BoF: I also want to talk about the other brands in OTB Group. People might not have called Margiela a brand a few years ago because it was more like a secretive cult. And some people say this expansion that you’ve gone through for Margiela has come at the expense of the original spirit of the house. The cult aspect and the die hard followers of Margiela, they now see Margiela stores on the street, labels, a fragrance…

RR: Margiela is still a cool brand and a group of people are working behind [the scenes] without a face. It was not a commercial fragrance, it was a very sophisticated fragrance. The home concept is also very sophisticated. For me, Margiela is the brand within OTB that is the most credible and powerful in lifestyle.

BoF: But where do you see the brand going now?

RR: The same as now. We need more stores around the world, because the world is very big place. Right now, there are around 27 stores  Marni already has 100 stores  so we have the ability to expand. It’s still a niche… we have to grow, this is how to survive. If you don’t grow you won’t survive. Today, if you are running a business, you have to grow.

BoF: Let’s talk about Viktor & Rolf. If I’m honest, I find this brand a little bit confusing. It’s a completely different model. When you see Diesel, it’s a broader lifestyle business, contemporary positioning, price points are good, multiple sub-brands, then you see Margiela which is conceptual. But Viktor & Rolf is different. From the vantage point of an outsider observer, this seems to be a business that’s all about fragrances.

RR: It is.

BoF: Does it work as a business that way?

RR: It’s not an easy business. I was in love with them from the beginning. I followed them for about two years. They had crazy couture in [their] minds and their thinking as a brand [was] that I can do the ready-to-wear. If they do these crazy things, how easy is it to go down [market]? It was not, and I failed. This is why now we try to go the opposite way and try to do something just high-end and the rest, perfume, shoes, bags, and much less ready-to-wear.

BoF: There are other brands in the market that are a little like that, where the actual clothing is really difficult  like Jean-Paul Gaultier  but the fragrance is huge. I’ve heard that FlowerBomb is one of the world’s best selling fragrances.

RR: FlowerBomb is number four worldwide. It makes a lot of money, about €100 million [at] wholesale. Yes, the ready-to-wear is really very small, but we are very close to closing a deal to open a store for Viktor and Rolf. It’s the only brand where it’s true we are [still] a work in progress. In terms of [their] name, they have a possibility to become important too.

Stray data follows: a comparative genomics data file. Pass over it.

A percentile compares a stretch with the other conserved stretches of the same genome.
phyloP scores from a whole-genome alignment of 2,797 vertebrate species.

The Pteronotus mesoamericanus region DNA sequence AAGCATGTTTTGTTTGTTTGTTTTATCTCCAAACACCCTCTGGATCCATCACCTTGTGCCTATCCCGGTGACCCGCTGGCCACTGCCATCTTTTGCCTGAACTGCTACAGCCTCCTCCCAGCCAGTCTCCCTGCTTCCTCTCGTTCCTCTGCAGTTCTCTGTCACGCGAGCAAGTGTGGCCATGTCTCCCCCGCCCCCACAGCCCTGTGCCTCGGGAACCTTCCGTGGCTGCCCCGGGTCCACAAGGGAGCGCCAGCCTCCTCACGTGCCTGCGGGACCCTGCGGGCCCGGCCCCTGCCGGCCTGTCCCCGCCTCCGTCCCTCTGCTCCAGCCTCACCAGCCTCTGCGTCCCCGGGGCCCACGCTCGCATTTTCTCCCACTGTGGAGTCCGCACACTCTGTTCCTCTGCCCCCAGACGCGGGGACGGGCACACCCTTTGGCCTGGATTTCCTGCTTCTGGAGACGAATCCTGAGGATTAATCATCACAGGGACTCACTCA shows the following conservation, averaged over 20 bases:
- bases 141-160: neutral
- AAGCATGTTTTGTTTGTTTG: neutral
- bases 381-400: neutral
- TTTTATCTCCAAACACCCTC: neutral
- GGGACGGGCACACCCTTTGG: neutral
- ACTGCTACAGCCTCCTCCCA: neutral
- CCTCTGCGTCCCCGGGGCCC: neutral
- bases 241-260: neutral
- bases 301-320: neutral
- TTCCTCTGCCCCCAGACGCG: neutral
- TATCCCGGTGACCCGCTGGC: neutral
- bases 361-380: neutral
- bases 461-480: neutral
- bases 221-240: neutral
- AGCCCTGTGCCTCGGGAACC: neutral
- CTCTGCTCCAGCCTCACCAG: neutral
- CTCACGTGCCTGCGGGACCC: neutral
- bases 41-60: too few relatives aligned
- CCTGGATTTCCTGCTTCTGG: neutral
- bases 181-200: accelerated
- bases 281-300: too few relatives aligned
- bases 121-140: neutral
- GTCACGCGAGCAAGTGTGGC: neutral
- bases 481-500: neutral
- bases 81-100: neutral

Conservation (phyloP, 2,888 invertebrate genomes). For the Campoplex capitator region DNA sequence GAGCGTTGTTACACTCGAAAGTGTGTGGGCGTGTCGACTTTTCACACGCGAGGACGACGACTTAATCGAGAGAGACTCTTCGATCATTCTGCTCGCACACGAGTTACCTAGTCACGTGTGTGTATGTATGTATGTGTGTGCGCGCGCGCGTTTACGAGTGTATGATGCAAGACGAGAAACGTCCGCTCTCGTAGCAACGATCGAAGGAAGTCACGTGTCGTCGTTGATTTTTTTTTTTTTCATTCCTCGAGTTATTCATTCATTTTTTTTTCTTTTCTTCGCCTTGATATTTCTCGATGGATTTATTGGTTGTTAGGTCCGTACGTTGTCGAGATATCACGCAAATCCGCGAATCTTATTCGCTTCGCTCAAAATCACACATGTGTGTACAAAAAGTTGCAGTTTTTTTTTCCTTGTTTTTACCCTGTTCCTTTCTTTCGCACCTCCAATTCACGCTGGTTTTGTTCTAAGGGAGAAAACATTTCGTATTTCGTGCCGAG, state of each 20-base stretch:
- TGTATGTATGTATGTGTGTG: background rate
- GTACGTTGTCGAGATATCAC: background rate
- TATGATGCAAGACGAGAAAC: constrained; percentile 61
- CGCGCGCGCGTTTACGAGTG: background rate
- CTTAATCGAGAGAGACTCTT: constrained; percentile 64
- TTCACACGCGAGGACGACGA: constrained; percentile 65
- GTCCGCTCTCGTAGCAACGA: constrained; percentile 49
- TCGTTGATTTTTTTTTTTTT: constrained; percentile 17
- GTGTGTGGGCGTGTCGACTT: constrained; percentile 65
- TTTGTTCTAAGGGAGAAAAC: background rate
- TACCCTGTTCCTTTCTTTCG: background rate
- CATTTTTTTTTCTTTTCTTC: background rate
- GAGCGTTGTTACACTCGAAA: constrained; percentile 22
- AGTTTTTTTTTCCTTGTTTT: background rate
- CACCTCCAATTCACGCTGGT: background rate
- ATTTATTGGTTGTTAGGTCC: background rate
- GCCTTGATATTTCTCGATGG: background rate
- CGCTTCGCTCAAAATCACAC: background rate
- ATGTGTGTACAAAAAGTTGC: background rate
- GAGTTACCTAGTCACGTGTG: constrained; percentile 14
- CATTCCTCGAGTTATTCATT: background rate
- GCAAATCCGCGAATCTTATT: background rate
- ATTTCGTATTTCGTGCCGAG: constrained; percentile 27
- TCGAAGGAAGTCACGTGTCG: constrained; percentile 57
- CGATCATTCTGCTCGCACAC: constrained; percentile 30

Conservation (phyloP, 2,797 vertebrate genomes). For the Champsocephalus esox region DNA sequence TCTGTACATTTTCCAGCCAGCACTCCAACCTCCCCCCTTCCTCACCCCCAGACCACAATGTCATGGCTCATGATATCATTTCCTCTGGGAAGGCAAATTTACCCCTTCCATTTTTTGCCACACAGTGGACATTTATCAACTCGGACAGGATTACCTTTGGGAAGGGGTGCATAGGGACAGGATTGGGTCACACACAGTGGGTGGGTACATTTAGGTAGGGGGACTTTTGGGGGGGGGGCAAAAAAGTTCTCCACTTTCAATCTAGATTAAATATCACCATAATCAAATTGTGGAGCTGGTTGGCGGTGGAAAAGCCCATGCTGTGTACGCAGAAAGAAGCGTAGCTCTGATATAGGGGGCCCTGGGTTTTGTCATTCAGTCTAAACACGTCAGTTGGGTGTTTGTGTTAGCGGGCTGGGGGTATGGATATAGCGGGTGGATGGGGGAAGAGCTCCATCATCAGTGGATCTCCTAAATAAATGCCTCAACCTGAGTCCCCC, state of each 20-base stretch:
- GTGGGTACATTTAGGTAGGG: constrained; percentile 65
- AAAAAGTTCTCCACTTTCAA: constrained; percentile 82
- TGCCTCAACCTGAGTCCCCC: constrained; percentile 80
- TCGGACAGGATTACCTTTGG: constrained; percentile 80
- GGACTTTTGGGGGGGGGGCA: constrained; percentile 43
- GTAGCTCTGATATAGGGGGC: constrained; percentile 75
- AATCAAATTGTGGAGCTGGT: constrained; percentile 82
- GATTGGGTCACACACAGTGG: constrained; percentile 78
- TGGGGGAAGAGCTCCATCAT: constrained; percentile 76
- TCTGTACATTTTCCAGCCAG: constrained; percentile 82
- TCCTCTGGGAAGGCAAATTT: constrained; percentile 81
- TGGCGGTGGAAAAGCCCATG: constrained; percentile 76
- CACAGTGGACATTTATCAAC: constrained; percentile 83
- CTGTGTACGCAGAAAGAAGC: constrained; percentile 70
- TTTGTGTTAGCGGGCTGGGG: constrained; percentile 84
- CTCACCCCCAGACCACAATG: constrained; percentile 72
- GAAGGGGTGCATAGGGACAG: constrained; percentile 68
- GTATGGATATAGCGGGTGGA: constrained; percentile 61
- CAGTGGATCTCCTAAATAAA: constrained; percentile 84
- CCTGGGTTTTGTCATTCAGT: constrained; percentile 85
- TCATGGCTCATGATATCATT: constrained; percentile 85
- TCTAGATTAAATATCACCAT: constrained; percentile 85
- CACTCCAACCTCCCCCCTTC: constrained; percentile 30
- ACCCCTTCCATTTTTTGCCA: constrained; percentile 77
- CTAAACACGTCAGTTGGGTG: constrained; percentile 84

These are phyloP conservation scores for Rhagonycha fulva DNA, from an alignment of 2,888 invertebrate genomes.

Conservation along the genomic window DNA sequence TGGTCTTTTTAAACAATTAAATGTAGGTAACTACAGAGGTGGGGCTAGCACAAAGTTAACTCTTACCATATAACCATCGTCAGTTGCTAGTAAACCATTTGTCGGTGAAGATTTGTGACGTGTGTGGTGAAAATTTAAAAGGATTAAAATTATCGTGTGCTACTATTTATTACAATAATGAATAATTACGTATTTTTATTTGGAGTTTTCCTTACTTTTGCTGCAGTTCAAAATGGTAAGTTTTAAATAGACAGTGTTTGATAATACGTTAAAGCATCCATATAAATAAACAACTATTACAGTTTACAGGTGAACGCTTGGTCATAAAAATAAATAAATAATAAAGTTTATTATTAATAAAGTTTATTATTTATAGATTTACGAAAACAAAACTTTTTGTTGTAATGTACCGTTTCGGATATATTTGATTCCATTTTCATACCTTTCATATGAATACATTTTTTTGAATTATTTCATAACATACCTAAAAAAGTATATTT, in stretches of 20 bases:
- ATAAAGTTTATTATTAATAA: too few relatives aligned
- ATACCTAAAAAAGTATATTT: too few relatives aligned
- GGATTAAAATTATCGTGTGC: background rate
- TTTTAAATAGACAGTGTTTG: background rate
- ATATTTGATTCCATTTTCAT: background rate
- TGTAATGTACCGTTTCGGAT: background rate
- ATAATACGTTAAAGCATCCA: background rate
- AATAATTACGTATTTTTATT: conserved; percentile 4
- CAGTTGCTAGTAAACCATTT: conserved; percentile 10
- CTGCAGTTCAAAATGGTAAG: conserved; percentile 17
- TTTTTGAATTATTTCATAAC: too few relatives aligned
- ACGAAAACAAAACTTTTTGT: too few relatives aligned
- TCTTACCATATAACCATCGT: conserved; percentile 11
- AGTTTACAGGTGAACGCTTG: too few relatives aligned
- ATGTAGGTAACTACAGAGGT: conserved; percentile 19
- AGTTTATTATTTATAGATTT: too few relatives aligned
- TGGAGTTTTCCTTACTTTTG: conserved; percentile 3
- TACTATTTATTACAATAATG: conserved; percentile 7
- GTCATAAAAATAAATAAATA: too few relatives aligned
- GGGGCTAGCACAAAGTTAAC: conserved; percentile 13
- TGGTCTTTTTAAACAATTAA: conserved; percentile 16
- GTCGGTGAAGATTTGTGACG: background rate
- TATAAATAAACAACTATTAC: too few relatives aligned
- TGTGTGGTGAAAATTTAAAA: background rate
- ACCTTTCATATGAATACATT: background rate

BoF: Viktor & Rolf is technically a licensed business via the Staff international business unit, as is Margiela, Dsquared2, Just Cavalli, Marc Jacobs for Men and Vivienne Westwood Red Label. What does Staff International do?

RR: At Staff international, they know how to develop a product, but they work in separate ‘boxes.’ I keep the brands totally separate. DSquared2 lives in Milan. Margiela lives in Paris. Viktor & Rolf lives in Amsterdam, and they have the whole house there: the designer, the marketing, the lifestyle is there. I want to keep them totally independent. I bring the stuff for their incredible know-how and expertise, how to make synergy.

BoF: And what about Marni…your most recent addition?

RR: They were in a situation [where] they needed a partner. I was thinking it would be nice that Marni would join our group. Marni was an opportunity at the end that came along, it was not something that came out of research. They are fresh and modern. It’s very different [from] Margiela, [which] must be soft and discrete, with a possibility to become a very important and sizeable company.

BoF: I also hear there are many other Italian brands that are now for sale. In a way, the difficult economic situation has been advantageous to you because it’s given you opportunities to seize… Just Cavalli had problems because Ittierre went bankrupt. Valentino had problems under Permira. Marni had capital issues, which constrained growth. There are so many undercapitalised, unprofessional luxury brands in Italy that are run by families. It seems to me there’s a big opportunity now for people who have got a track record, the right infrastructure, the right set up. If you keep buying, there’s no reason why this could not lead to something of this scale of Kering (PPR) or LVMH.

RR: That’s a nice dream! Just last week I [had] an incredible, beautiful offer. But if we buy something we have to work and develop it, otherwise it doesn’t make any sense. I spoke with one very big private equity company, a week ago, and they told me that the best place for them to invest was Italy, because for the same reasons you say now. Italians don’t like acquisitions. I love the French, they are all together in the same basket.

This interview has been edited and condensed.